The NY admission ceremony was calm and exciting. At one point, I wondered whether this is what it is like when people swear in to be a US Citizen. Then they called roll call. As they went from A-Z, they didn't call my name. I took out my admission ticket and I wrote my name on the ticket, and just as I was about to pass my name to the speaker telling him that he forgot my name, he started to call names for the next district, and I was one of the first to be called. Feeling a bit silly, I placed my written name back in my pocket and said "present". The man standing next to me giggled.
The interesting thing that I noticed was that nobody asked for my ID or my invitation card. In fact, anybody could have stood there and taken the oath to become a NYS Attorney, and nobody would have known the difference. At the end, instead of sitting down to sign the registry, he or she could have just walked out and felt good that he took the oath. While that would be fun, I was both happy and relieved that everything was over. At every step of the way -- admission to law school, getting through every semester, studying and taking the bar, studying and taking the patent bar, character and fitness review, etc., I feared that something would come up that would be a stumbling block to me becoming an attorney. But happily, the whole process is complete.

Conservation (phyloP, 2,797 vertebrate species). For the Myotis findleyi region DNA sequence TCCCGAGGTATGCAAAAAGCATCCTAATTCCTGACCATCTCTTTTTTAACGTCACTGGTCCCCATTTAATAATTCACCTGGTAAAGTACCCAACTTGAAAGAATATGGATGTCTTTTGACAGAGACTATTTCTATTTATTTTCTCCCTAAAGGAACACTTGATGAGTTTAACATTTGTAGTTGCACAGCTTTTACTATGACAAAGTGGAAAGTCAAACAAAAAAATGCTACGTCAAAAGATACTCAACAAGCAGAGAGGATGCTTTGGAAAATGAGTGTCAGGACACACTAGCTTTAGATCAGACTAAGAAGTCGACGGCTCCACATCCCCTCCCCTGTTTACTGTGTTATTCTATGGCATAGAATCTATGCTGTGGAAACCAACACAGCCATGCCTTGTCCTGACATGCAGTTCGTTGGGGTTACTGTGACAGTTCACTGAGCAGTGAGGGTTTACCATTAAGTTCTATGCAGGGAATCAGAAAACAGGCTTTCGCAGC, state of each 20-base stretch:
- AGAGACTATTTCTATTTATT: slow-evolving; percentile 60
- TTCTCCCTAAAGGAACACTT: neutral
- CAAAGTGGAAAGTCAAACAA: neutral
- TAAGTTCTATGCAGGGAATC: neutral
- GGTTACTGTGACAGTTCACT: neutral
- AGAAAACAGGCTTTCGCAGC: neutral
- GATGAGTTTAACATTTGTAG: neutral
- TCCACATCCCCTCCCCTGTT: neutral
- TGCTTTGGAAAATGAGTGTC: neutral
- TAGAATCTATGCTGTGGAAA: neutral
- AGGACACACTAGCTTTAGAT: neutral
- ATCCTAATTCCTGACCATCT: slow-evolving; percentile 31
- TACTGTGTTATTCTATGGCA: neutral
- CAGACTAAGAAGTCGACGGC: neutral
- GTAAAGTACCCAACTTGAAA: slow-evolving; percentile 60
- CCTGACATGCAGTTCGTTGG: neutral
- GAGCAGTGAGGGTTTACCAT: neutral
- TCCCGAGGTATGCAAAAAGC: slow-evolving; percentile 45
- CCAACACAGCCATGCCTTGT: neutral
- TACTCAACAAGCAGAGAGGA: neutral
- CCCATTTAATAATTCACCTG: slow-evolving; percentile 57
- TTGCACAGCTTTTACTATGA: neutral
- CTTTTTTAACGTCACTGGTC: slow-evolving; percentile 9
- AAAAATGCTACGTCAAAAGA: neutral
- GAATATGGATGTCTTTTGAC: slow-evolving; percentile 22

The next thing on my agenda is getting admitted as a patent attorney. I have passed the exam as you know, and as of this minute, my name is published in the USPTO's Official Gazette of potential patent attorneys -- this is their Character and Fitness portion of the admission. If nobody objects to my admission, in a few days, the deadline for sending in an objection will have passed, and one week later, I will get my patent registration number, and B"H I will have arrived at the goal I set over five years ago -- to become a patent attorney.
Have a kosher and freiliche Pesach, and I'll write some more as soon as more happens.